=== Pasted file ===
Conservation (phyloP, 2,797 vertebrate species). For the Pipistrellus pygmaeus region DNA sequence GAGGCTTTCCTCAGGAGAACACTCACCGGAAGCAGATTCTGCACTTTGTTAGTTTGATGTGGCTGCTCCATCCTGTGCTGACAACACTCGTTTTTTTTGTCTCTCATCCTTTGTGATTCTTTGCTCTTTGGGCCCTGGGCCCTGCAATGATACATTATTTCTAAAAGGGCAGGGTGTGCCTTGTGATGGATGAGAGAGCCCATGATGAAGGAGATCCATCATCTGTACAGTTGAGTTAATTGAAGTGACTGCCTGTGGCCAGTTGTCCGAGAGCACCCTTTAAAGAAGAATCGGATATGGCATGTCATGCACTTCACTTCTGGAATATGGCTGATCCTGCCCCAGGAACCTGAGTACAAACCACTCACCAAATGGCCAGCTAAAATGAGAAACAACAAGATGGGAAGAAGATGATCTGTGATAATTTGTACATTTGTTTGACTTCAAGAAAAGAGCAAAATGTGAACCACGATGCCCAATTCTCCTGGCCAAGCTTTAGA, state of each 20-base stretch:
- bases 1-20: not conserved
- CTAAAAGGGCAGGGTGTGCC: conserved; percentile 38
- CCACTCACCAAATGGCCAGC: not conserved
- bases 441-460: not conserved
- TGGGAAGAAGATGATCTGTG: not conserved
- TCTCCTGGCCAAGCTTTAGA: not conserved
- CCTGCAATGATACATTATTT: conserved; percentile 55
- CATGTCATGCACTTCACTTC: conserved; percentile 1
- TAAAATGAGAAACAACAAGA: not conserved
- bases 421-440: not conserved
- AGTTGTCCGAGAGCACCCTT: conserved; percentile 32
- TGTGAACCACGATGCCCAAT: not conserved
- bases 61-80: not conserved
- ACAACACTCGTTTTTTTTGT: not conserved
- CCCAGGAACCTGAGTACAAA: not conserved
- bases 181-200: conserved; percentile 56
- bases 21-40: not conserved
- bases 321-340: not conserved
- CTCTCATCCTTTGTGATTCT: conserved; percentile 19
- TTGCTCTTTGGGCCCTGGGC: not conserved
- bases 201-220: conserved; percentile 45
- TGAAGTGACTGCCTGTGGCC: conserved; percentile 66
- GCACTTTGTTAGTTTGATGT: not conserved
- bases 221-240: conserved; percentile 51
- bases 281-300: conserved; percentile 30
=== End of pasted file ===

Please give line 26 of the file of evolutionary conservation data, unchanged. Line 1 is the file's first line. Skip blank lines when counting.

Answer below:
- bases 281-300: conserved; percentile 30